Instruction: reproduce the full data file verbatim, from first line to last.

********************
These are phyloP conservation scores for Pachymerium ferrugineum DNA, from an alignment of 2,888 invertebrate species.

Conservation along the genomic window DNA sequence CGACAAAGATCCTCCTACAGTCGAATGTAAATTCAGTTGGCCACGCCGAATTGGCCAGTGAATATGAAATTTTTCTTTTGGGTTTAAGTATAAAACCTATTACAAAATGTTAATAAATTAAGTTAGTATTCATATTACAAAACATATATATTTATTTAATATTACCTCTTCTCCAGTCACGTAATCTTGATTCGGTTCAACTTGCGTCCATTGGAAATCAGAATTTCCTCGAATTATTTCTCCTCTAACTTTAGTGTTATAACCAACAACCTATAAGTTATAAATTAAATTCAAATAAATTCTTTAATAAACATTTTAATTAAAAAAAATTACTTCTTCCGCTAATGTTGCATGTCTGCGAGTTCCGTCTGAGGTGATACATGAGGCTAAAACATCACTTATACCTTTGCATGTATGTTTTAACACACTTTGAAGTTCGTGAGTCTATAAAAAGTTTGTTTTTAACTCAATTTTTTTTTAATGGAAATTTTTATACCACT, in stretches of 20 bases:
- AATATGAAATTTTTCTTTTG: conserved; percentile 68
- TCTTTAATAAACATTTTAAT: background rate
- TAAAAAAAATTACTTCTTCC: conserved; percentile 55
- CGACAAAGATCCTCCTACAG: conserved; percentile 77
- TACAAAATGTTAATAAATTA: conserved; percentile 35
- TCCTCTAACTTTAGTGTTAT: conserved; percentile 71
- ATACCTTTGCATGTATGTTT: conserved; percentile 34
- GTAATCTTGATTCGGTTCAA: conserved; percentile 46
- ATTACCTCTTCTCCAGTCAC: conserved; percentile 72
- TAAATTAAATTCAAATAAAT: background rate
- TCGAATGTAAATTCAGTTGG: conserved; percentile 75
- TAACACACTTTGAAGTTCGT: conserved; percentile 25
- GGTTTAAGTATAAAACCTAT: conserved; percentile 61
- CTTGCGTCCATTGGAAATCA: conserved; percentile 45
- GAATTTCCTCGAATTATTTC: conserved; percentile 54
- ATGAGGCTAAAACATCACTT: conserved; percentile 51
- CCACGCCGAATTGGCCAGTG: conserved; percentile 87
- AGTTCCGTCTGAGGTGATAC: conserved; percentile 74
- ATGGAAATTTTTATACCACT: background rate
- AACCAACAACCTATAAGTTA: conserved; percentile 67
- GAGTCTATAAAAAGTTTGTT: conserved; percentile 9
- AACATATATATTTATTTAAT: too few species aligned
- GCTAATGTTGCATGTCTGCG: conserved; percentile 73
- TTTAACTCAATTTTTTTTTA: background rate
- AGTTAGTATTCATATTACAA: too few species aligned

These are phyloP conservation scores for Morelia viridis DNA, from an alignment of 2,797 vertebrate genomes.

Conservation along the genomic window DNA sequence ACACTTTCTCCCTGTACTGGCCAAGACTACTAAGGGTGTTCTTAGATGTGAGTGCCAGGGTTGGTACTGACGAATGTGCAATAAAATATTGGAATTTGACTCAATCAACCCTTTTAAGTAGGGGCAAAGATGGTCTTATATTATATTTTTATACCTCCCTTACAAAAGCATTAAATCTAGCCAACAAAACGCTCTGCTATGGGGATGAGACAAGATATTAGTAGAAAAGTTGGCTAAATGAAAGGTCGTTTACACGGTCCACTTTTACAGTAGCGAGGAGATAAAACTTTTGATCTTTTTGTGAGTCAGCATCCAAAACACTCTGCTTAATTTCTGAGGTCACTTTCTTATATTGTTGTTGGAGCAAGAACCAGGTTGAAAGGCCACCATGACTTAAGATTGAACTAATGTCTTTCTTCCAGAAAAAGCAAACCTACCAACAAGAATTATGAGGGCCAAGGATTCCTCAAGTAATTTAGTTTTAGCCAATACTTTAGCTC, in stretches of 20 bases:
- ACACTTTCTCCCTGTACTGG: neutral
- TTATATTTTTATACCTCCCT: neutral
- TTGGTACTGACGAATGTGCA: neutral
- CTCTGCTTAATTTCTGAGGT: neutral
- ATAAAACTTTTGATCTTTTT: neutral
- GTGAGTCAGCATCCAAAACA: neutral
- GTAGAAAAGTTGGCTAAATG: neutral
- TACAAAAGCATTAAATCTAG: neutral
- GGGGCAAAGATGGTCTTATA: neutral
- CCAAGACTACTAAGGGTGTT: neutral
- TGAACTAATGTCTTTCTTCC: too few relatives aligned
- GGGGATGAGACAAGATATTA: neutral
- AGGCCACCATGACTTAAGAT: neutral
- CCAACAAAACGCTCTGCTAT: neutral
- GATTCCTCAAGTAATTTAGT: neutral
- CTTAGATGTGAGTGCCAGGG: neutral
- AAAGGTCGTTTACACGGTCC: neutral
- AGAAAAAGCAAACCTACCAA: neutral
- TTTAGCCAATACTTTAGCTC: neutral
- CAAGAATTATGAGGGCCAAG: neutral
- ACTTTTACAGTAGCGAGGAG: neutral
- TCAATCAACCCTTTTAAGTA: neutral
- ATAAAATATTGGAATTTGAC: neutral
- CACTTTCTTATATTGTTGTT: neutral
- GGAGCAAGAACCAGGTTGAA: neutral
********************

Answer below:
These are phyloP conservation scores for Pachymerium ferrugineum DNA, from an alignment of 2,888 invertebrate species.

Conservation along the genomic window DNA sequence CGACAAAGATCCTCCTACAGTCGAATGTAAATTCAGTTGGCCACGCCGAATTGGCCAGTGAATATGAAATTTTTCTTTTGGGTTTAAGTATAAAACCTATTACAAAATGTTAATAAATTAAGTTAGTATTCATATTACAAAACATATATATTTATTTAATATTACCTCTTCTCCAGTCACGTAATCTTGATTCGGTTCAACTTGCGTCCATTGGAAATCAGAATTTCCTCGAATTATTTCTCCTCTAACTTTAGTGTTATAACCAACAACCTATAAGTTATAAATTAAATTCAAATAAATTCTTTAATAAACATTTTAATTAAAAAAAATTACTTCTTCCGCTAATGTTGCATGTCTGCGAGTTCCGTCTGAGGTGATACATGAGGCTAAAACATCACTTATACCTTTGCATGTATGTTTTAACACACTTTGAAGTTCGTGAGTCTATAAAAAGTTTGTTTTTAACTCAATTTTTTTTTAATGGAAATTTTTATACCACT, in stretches of 20 bases:
- AATATGAAATTTTTCTTTTG: conserved; percentile 68
- TCTTTAATAAACATTTTAAT: background rate
- TAAAAAAAATTACTTCTTCC: conserved; percentile 55
- CGACAAAGATCCTCCTACAG: conserved; percentile 77
- TACAAAATGTTAATAAATTA: conserved; percentile 35
- TCCTCTAACTTTAGTGTTAT: conserved; percentile 71
- ATACCTTTGCATGTATGTTT: conserved; percentile 34
- GTAATCTTGATTCGGTTCAA: conserved; percentile 46
- ATTACCTCTTCTCCAGTCAC: conserved; percentile 72
- TAAATTAAATTCAAATAAAT: background rate
- TCGAATGTAAATTCAGTTGG: conserved; percentile 75
- TAACACACTTTGAAGTTCGT: conserved; percentile 25
- GGTTTAAGTATAAAACCTAT: conserved; percentile 61
- CTTGCGTCCATTGGAAATCA: conserved; percentile 45
- GAATTTCCTCGAATTATTTC: conserved; percentile 54
- ATGAGGCTAAAACATCACTT: conserved; percentile 51
- CCACGCCGAATTGGCCAGTG: conserved; percentile 87
- AGTTCCGTCTGAGGTGATAC: conserved; percentile 74
- ATGGAAATTTTTATACCACT: background rate
- AACCAACAACCTATAAGTTA: conserved; percentile 67
- GAGTCTATAAAAAGTTTGTT: conserved; percentile 9
- AACATATATATTTATTTAAT: too few species aligned
- GCTAATGTTGCATGTCTGCG: conserved; percentile 73
- TTTAACTCAATTTTTTTTTA: background rate
- AGTTAGTATTCATATTACAA: too few species aligned

These are phyloP conservation scores for Morelia viridis DNA, from an alignment of 2,797 vertebrate genomes.

Conservation along the genomic window DNA sequence ACACTTTCTCCCTGTACTGGCCAAGACTACTAAGGGTGTTCTTAGATGTGAGTGCCAGGGTTGGTACTGACGAATGTGCAATAAAATATTGGAATTTGACTCAATCAACCCTTTTAAGTAGGGGCAAAGATGGTCTTATATTATATTTTTATACCTCCCTTACAAAAGCATTAAATCTAGCCAACAAAACGCTCTGCTATGGGGATGAGACAAGATATTAGTAGAAAAGTTGGCTAAATGAAAGGTCGTTTACACGGTCCACTTTTACAGTAGCGAGGAGATAAAACTTTTGATCTTTTTGTGAGTCAGCATCCAAAACACTCTGCTTAATTTCTGAGGTCACTTTCTTATATTGTTGTTGGAGCAAGAACCAGGTTGAAAGGCCACCATGACTTAAGATTGAACTAATGTCTTTCTTCCAGAAAAAGCAAACCTACCAACAAGAATTATGAGGGCCAAGGATTCCTCAAGTAATTTAGTTTTAGCCAATACTTTAGCTC, in stretches of 20 bases:
- ACACTTTCTCCCTGTACTGG: neutral
- TTATATTTTTATACCTCCCT: neutral
- TTGGTACTGACGAATGTGCA: neutral
- CTCTGCTTAATTTCTGAGGT: neutral
- ATAAAACTTTTGATCTTTTT: neutral
- GTGAGTCAGCATCCAAAACA: neutral
- GTAGAAAAGTTGGCTAAATG: neutral
- TACAAAAGCATTAAATCTAG: neutral
- GGGGCAAAGATGGTCTTATA: neutral
- CCAAGACTACTAAGGGTGTT: neutral
- TGAACTAATGTCTTTCTTCC: too few relatives aligned
- GGGGATGAGACAAGATATTA: neutral
- AGGCCACCATGACTTAAGAT: neutral
- CCAACAAAACGCTCTGCTAT: neutral
- GATTCCTCAAGTAATTTAGT: neutral
- CTTAGATGTGAGTGCCAGGG: neutral
- AAAGGTCGTTTACACGGTCC: neutral
- AGAAAAAGCAAACCTACCAA: neutral
- TTTAGCCAATACTTTAGCTC: neutral
- CAAGAATTATGAGGGCCAAG: neutral
- ACTTTTACAGTAGCGAGGAG: neutral
- TCAATCAACCCTTTTAAGTA: neutral
- ATAAAATATTGGAATTTGAC: neutral
- CACTTTCTTATATTGTTGTT: neutral
- GGAGCAAGAACCAGGTTGAA: neutral